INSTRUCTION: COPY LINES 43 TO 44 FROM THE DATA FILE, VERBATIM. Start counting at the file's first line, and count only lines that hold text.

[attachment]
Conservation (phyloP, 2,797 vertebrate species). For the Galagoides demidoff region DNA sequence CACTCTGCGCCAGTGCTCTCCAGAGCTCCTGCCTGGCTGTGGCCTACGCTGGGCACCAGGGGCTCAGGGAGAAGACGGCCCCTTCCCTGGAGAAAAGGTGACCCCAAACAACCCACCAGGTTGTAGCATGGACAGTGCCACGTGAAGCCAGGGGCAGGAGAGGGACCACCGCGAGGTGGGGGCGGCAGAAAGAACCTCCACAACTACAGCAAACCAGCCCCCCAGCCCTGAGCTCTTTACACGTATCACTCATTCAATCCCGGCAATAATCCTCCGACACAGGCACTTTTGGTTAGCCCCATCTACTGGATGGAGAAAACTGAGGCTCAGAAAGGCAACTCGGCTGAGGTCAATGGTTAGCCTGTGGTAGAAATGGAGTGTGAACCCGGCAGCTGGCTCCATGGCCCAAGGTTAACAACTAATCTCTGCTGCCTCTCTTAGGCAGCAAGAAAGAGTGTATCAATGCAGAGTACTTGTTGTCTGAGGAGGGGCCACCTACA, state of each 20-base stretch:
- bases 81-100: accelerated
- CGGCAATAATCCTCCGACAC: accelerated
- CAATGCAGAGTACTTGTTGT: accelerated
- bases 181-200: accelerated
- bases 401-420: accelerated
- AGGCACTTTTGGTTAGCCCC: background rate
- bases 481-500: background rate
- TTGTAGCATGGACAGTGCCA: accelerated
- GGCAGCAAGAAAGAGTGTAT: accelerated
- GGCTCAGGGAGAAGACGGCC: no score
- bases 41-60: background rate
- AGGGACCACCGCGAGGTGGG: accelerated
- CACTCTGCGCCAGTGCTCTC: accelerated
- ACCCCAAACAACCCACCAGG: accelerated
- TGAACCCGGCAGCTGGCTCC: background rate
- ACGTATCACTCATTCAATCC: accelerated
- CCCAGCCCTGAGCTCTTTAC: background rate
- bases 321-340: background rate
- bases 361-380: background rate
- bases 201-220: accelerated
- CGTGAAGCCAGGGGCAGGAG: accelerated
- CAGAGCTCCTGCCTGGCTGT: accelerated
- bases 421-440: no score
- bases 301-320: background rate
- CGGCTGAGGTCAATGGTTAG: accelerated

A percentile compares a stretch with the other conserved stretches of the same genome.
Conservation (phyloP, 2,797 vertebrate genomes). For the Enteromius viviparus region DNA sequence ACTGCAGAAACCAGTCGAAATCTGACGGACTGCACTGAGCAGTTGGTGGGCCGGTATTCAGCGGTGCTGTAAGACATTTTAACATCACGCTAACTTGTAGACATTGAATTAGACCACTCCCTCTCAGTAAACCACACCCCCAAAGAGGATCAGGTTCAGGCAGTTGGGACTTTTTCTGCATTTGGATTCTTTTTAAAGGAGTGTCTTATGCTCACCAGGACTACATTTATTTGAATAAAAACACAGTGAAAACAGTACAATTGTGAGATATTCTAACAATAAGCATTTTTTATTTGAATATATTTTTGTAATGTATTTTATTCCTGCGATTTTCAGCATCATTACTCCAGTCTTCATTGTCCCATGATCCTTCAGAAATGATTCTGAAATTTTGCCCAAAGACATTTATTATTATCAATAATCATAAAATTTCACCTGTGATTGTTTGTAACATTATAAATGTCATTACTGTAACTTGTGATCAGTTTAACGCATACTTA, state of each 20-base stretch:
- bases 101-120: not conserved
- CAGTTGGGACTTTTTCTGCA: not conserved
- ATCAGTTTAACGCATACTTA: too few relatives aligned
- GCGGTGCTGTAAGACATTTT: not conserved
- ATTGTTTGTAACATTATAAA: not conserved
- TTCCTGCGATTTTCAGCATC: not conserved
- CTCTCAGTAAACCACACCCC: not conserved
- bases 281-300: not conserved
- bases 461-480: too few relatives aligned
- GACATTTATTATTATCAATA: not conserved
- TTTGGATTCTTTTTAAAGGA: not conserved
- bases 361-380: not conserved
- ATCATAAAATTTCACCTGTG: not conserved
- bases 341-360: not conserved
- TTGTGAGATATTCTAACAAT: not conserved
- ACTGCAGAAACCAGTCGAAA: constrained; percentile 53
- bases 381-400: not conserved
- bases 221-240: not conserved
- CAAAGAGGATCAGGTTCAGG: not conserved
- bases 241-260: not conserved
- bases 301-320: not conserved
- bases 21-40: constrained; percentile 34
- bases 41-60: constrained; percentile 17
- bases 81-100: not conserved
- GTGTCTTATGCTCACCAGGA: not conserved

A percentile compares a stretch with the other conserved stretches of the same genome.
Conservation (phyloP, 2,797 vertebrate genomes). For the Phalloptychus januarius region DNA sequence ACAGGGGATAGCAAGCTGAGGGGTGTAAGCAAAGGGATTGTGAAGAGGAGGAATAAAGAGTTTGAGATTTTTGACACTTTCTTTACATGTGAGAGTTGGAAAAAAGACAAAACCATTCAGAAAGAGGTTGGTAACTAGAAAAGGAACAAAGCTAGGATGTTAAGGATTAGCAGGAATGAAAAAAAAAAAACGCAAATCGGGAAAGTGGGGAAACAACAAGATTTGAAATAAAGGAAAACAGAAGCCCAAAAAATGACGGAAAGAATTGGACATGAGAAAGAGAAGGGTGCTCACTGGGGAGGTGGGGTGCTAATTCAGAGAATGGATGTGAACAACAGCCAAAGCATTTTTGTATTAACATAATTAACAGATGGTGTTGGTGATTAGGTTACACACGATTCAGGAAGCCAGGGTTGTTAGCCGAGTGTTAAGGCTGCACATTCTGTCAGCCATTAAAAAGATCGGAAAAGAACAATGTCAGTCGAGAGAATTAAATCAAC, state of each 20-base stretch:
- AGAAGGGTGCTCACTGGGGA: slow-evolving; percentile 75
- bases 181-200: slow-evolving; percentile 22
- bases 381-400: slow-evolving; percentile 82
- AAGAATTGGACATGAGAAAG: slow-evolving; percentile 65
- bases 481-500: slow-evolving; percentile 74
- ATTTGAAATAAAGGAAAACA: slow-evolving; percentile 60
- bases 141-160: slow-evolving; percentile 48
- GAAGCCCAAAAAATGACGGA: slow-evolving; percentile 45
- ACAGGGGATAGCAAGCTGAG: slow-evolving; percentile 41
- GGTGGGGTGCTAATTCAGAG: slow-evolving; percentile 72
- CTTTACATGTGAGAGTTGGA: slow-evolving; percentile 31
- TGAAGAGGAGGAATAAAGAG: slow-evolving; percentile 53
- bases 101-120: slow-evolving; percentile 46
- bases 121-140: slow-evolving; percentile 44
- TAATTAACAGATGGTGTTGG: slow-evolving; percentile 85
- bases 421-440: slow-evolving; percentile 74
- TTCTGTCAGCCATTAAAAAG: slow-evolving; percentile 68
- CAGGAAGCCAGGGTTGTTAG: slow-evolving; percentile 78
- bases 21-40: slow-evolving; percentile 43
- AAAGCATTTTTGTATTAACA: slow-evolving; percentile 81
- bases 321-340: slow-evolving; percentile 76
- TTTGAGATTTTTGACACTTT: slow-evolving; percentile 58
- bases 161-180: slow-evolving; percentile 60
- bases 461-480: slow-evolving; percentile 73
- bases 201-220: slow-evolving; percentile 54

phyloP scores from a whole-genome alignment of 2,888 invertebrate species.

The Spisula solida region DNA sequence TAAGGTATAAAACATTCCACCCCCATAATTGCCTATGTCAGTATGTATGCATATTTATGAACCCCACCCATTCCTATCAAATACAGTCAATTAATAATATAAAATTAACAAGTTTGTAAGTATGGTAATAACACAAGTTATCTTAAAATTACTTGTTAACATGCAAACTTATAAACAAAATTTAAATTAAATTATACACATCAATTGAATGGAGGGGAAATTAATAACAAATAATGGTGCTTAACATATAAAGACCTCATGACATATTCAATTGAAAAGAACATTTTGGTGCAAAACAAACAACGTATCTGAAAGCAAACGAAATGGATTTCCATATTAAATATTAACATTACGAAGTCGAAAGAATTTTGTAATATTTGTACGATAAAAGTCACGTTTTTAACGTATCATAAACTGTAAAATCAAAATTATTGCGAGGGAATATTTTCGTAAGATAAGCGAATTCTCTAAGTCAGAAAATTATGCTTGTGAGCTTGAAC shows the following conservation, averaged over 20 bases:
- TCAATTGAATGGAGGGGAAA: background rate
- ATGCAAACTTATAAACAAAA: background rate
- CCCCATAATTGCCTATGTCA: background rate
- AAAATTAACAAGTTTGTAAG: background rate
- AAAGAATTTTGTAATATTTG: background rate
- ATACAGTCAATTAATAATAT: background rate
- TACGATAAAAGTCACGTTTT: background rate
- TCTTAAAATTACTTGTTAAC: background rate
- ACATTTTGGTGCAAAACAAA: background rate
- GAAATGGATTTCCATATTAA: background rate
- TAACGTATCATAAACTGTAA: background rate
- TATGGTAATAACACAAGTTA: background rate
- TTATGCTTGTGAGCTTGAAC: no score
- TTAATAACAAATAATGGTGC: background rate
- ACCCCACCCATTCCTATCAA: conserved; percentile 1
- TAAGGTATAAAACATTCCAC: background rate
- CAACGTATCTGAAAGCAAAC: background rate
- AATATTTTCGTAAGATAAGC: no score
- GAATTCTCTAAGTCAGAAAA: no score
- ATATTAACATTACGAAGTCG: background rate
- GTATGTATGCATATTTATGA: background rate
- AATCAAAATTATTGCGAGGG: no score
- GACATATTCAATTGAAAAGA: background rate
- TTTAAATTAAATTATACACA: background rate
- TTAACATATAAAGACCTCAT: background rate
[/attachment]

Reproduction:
- TTGTGAGATATTCTAACAAT: not conserved
- ACTGCAGAAACCAGTCGAAA: constrained; percentile 53